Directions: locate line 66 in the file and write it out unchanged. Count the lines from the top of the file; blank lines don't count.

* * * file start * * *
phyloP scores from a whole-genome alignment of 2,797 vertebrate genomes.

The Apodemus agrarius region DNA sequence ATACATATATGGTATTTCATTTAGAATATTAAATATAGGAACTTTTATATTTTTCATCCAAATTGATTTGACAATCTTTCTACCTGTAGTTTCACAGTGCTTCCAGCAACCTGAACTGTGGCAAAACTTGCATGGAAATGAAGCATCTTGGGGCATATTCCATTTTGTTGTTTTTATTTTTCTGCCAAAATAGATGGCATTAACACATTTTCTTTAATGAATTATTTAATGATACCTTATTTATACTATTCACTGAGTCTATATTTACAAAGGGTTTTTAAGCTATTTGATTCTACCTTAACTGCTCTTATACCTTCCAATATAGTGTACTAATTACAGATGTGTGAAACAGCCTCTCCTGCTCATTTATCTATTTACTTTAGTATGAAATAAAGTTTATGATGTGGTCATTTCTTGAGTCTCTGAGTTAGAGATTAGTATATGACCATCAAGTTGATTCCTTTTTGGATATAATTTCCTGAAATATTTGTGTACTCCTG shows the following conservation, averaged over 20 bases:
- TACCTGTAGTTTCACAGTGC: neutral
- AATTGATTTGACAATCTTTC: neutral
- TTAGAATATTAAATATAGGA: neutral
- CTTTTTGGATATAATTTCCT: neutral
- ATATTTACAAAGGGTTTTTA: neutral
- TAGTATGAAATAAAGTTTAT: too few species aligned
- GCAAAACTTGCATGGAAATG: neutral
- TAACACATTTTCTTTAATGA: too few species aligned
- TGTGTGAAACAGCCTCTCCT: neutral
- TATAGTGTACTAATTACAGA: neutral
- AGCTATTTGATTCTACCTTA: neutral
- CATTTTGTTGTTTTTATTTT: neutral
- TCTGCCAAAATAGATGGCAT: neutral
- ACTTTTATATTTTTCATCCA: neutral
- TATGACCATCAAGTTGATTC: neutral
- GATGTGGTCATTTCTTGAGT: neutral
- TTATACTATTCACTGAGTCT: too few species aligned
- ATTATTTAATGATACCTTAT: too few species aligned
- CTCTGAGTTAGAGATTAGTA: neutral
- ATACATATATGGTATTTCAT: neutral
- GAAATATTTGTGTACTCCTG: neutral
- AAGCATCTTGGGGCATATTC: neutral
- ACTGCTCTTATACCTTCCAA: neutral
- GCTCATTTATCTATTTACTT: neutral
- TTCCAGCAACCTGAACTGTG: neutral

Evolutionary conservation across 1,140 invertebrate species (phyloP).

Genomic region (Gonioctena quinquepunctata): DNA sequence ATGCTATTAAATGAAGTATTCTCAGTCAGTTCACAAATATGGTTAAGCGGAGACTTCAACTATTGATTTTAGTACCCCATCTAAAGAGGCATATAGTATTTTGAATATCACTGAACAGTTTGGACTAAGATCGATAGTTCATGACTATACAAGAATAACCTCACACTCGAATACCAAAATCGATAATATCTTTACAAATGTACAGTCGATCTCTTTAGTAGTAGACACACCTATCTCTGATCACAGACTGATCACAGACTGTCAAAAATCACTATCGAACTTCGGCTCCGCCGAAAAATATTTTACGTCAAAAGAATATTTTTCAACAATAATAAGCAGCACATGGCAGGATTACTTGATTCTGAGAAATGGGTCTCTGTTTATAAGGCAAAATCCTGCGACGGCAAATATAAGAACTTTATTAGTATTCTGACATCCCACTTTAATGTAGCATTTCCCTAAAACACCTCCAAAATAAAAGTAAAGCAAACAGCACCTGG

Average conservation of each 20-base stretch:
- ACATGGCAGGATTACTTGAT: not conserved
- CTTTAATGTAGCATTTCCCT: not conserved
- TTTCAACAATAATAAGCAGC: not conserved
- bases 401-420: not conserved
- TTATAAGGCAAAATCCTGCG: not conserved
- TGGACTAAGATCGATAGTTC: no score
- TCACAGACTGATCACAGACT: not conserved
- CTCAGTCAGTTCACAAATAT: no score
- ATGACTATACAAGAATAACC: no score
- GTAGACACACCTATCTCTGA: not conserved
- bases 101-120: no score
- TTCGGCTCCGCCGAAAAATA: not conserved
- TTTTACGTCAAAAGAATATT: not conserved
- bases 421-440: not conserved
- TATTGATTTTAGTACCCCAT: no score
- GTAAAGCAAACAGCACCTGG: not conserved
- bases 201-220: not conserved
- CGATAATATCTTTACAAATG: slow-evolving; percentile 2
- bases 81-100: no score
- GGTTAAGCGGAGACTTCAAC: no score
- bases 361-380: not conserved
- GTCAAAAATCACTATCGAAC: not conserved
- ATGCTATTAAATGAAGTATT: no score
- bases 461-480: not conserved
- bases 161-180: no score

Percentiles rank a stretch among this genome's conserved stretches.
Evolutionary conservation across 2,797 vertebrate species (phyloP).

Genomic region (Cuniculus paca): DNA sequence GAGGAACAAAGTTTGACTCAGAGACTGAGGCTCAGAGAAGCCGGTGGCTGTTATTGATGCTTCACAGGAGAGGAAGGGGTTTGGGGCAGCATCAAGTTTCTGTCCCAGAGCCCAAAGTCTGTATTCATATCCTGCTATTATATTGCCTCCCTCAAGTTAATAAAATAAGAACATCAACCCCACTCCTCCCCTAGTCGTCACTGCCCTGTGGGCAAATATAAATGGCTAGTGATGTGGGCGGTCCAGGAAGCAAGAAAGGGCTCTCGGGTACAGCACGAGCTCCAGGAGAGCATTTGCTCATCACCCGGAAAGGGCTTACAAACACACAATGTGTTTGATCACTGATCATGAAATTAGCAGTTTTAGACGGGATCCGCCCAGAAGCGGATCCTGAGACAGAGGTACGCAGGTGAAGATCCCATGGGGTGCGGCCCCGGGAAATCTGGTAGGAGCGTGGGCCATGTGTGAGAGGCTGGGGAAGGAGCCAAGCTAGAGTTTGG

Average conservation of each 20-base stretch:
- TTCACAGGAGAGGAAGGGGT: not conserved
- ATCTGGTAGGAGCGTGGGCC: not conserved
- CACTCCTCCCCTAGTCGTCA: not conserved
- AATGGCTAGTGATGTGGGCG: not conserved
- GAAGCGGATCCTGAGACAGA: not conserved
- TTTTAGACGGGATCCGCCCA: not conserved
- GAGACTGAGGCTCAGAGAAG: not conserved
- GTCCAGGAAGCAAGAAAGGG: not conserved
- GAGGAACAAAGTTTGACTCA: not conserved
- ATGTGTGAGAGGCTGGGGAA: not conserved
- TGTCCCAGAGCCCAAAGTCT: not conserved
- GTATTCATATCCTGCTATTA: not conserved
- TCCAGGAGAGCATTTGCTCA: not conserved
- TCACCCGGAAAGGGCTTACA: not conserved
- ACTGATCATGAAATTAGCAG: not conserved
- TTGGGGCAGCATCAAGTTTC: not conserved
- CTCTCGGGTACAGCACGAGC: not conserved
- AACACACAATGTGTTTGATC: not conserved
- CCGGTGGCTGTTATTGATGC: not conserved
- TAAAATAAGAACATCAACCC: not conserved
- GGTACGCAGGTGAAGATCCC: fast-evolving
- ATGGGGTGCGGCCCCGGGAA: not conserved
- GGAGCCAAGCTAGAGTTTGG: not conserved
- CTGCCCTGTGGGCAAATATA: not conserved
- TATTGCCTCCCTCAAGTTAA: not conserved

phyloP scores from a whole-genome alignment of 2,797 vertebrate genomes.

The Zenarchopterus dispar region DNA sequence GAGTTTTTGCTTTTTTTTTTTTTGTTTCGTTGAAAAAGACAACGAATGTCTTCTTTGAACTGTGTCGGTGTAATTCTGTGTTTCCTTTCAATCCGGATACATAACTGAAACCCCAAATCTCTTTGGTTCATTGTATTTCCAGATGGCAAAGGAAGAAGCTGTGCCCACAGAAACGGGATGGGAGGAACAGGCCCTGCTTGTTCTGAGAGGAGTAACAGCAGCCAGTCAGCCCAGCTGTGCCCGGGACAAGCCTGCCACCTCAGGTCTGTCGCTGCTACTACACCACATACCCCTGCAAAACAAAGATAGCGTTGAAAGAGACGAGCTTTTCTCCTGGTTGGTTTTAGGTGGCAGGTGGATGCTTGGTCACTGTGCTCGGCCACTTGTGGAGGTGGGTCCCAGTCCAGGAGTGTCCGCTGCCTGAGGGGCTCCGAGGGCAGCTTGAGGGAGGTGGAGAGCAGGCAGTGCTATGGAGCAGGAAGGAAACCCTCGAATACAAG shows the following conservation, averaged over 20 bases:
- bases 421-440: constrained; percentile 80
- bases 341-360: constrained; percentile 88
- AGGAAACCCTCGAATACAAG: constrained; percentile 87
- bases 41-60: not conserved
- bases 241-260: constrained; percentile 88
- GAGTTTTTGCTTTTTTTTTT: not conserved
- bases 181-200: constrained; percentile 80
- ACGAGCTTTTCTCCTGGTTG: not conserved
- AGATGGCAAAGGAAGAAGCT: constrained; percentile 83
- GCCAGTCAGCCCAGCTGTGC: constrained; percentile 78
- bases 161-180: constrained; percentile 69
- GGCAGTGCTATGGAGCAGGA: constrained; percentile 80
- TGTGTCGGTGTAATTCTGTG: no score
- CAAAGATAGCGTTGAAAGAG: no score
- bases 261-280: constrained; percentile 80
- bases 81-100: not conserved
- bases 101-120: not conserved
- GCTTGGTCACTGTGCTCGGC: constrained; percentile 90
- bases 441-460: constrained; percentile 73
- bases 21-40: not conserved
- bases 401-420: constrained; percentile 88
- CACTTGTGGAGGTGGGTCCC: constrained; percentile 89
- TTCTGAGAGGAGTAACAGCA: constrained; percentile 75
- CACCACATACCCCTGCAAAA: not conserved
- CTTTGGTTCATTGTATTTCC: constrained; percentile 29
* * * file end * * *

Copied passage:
- GAGACTGAGGCTCAGAGAAG: not conserved